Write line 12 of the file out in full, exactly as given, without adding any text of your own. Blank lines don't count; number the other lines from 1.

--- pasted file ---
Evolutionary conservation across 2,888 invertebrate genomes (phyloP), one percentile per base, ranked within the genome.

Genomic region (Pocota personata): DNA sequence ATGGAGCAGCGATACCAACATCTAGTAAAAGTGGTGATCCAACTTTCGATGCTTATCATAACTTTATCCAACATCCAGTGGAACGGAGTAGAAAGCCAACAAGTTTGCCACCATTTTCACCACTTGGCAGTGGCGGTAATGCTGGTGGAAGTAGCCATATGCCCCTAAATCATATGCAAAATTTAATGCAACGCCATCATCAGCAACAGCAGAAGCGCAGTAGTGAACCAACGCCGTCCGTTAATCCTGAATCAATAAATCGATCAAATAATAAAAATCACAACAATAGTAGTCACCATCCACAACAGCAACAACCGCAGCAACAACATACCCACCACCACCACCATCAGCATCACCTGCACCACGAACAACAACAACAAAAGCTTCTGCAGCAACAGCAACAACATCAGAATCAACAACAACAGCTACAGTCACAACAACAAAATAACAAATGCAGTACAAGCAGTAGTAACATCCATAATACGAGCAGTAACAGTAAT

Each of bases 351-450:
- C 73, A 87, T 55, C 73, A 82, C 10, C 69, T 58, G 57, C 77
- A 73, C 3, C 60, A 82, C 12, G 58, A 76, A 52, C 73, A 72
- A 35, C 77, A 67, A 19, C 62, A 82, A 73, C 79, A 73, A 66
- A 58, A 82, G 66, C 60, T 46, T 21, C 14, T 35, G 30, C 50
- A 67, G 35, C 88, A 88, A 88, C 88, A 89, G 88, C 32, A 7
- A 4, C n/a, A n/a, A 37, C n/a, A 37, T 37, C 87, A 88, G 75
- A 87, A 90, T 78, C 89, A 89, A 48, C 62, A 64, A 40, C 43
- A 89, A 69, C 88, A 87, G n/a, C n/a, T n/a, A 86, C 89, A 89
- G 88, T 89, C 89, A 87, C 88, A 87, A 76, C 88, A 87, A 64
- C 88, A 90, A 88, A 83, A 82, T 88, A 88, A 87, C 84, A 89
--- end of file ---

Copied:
- G 88, T 89, C 89, A 87, C 88, A 87, A 76, C 88, A 87, A 64